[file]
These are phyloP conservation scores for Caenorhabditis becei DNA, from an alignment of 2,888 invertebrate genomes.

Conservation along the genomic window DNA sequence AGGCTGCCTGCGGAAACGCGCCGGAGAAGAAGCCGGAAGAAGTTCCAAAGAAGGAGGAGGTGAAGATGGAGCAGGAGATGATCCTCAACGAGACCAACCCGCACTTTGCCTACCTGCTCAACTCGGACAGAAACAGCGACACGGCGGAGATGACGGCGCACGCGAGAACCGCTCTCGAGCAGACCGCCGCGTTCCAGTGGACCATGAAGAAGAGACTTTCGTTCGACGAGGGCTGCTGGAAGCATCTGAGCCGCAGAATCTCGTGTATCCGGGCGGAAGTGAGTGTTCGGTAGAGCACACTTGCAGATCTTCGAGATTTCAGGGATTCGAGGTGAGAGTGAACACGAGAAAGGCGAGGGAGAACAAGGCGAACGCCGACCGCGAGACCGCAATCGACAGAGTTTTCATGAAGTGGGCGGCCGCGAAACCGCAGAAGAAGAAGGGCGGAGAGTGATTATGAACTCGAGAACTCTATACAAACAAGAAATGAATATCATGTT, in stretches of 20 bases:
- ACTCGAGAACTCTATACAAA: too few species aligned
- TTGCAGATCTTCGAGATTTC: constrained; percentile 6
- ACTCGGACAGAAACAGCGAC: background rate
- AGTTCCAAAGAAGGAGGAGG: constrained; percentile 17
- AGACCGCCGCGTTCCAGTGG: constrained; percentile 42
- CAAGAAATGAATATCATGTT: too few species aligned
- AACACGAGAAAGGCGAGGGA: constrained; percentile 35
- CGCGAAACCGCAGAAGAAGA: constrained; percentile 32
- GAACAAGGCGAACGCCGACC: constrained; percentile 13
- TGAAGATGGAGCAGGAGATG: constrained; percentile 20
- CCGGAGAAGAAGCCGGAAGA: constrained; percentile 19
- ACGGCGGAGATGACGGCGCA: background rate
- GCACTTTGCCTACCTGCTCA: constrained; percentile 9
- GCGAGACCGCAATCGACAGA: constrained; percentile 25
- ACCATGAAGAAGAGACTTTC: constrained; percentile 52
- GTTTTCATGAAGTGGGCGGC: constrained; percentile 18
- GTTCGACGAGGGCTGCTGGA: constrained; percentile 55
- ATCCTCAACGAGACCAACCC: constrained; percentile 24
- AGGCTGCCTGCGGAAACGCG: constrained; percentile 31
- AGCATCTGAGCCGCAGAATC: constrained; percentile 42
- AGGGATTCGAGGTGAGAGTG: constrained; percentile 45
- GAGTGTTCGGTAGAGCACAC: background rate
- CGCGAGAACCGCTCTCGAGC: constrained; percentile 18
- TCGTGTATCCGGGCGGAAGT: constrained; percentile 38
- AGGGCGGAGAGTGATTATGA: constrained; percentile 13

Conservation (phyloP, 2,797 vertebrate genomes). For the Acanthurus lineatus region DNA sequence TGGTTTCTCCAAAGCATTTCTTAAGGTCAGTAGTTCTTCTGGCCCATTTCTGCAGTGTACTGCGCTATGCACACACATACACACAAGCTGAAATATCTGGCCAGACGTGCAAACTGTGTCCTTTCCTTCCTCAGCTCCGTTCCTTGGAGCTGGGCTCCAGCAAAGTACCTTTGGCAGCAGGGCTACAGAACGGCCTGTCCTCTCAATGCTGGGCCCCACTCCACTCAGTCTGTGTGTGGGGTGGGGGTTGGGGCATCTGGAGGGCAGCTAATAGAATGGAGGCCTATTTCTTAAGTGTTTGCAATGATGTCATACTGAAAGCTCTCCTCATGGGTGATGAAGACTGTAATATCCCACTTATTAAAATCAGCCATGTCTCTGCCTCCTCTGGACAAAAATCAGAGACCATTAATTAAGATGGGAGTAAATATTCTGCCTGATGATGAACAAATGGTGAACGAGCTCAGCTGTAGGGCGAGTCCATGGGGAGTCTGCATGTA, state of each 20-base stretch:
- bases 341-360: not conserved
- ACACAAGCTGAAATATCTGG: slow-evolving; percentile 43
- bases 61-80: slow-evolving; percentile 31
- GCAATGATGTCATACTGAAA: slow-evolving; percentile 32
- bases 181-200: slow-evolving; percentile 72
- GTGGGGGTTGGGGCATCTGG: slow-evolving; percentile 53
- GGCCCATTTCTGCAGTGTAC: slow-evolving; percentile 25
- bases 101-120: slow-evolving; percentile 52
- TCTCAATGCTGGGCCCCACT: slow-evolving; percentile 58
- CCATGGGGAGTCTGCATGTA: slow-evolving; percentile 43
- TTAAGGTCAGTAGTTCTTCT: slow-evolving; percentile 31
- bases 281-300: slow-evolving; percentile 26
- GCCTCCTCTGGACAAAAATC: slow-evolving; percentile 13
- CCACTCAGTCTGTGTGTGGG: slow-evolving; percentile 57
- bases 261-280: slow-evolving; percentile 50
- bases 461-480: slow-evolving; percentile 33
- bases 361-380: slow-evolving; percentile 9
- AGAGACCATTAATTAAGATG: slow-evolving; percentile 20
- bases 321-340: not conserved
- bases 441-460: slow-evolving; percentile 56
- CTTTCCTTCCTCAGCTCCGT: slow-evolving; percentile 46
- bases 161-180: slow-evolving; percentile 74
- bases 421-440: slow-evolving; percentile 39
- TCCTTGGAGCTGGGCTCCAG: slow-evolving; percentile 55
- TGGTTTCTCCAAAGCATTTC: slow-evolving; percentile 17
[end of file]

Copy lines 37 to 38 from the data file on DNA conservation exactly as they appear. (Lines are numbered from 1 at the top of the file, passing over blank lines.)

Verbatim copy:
- TCTCAATGCTGGGCCCCACT: slow-evolving; percentile 58
- CCATGGGGAGTCTGCATGTA: slow-evolving; percentile 43